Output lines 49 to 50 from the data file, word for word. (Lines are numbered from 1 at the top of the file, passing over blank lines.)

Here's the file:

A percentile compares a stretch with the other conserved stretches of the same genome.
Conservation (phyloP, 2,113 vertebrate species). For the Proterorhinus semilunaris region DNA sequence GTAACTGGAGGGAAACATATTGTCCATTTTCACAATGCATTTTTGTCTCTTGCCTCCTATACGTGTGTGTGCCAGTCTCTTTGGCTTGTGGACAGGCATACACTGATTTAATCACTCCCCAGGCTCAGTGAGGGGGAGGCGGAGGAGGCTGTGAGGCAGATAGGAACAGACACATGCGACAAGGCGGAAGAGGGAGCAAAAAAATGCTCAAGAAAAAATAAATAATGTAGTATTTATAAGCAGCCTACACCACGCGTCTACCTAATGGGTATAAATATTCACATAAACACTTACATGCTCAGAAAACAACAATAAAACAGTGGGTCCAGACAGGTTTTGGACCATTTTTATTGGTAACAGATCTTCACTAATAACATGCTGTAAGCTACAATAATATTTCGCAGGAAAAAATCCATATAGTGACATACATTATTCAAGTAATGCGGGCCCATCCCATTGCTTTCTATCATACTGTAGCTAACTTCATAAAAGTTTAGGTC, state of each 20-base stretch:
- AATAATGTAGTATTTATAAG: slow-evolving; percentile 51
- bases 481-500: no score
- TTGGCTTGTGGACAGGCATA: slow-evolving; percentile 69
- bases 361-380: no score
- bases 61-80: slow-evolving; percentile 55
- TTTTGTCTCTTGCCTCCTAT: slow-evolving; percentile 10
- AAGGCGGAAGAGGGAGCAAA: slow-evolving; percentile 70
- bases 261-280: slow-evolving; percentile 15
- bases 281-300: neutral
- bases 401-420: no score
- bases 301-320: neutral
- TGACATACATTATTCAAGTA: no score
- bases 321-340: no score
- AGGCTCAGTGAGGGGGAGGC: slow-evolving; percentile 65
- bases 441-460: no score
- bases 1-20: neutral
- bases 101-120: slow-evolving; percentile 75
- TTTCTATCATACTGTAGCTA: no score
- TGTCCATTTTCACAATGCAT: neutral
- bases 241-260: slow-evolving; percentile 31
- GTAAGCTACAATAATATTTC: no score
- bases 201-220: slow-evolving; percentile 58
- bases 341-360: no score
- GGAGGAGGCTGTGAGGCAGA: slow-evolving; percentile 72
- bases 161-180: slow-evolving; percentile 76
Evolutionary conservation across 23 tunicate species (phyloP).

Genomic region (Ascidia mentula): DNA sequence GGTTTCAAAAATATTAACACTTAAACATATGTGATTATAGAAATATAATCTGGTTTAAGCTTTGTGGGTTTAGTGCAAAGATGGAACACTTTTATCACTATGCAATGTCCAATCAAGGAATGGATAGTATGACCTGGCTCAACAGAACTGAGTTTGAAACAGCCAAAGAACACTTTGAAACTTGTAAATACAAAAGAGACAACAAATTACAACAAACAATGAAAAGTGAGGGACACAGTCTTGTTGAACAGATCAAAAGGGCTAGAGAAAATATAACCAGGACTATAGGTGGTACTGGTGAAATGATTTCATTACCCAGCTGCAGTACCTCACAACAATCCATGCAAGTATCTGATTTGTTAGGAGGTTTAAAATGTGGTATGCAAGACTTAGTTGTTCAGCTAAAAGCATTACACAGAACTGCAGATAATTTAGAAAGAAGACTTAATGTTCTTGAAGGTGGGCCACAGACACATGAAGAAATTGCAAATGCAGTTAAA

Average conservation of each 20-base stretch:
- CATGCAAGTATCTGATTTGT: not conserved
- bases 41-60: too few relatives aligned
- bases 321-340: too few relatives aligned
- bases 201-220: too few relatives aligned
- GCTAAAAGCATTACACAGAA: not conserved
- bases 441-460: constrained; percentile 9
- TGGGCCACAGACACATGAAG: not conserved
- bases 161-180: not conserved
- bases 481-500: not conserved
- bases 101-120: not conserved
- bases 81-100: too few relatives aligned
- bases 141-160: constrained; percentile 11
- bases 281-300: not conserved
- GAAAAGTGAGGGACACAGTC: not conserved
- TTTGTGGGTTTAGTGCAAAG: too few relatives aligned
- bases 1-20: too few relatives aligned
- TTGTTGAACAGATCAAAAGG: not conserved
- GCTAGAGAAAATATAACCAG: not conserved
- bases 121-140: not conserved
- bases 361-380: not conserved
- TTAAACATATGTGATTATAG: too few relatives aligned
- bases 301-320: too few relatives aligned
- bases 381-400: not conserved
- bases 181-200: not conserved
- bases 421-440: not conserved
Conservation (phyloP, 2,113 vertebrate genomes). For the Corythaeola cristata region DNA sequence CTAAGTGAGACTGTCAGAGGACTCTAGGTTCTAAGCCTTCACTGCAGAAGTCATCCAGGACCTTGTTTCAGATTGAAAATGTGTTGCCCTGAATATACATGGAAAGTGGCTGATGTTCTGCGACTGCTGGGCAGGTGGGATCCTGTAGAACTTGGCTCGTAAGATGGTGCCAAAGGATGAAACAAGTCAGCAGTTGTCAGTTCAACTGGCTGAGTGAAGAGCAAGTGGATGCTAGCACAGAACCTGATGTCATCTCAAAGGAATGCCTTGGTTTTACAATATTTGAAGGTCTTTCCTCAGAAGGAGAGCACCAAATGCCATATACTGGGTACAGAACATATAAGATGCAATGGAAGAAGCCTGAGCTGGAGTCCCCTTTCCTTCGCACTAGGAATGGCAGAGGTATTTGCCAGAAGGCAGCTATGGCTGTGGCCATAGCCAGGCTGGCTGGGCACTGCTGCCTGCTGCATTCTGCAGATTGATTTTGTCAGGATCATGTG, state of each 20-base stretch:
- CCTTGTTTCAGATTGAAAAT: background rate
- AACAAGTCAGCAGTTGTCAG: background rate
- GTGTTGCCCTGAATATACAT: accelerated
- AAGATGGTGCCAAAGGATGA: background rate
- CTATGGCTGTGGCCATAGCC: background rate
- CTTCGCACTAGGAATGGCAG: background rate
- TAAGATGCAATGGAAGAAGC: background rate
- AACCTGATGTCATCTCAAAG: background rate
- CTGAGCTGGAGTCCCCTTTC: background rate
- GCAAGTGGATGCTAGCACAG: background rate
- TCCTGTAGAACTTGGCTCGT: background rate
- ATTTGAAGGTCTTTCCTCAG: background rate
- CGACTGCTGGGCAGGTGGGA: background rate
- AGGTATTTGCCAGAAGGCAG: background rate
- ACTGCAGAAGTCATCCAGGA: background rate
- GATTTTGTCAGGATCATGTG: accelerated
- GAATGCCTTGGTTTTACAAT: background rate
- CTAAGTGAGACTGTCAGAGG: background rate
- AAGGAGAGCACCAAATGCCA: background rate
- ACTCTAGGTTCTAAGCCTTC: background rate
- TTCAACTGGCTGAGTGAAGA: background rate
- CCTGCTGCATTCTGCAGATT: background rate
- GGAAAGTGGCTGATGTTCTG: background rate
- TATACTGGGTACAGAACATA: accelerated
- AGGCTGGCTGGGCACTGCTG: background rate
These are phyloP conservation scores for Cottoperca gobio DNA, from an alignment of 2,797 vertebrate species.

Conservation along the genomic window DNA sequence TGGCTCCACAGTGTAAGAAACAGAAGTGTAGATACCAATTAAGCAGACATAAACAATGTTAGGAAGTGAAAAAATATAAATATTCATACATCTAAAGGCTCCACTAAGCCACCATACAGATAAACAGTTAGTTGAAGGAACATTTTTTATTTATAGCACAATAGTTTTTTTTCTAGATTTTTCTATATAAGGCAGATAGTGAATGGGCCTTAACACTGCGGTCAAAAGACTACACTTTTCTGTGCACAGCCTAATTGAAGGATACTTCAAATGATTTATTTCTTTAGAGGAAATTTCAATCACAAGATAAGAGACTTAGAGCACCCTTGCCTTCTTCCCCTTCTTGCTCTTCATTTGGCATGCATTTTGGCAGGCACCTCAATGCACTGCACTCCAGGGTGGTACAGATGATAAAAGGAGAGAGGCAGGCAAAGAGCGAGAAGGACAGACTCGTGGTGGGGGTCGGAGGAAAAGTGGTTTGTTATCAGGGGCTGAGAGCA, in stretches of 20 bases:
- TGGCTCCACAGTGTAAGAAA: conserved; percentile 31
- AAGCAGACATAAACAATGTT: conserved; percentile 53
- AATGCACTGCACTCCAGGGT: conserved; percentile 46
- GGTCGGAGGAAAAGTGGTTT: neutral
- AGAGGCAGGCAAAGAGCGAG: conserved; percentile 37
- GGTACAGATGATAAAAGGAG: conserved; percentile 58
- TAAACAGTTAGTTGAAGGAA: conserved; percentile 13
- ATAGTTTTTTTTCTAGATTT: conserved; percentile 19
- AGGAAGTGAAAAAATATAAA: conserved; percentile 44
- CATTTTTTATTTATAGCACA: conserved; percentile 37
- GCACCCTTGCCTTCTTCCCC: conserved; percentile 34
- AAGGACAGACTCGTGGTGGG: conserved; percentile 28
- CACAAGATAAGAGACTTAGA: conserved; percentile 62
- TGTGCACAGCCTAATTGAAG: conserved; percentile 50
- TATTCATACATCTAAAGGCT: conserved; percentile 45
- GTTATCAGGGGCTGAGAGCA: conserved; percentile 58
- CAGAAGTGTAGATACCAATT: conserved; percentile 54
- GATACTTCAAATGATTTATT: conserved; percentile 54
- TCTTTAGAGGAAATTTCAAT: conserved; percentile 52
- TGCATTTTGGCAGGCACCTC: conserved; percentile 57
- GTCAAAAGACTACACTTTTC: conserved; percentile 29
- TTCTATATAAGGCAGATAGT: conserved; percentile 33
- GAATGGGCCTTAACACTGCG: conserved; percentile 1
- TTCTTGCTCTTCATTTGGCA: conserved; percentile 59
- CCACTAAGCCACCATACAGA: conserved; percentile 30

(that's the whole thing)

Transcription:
- bases 121-140: not conserved
- bases 361-380: not conserved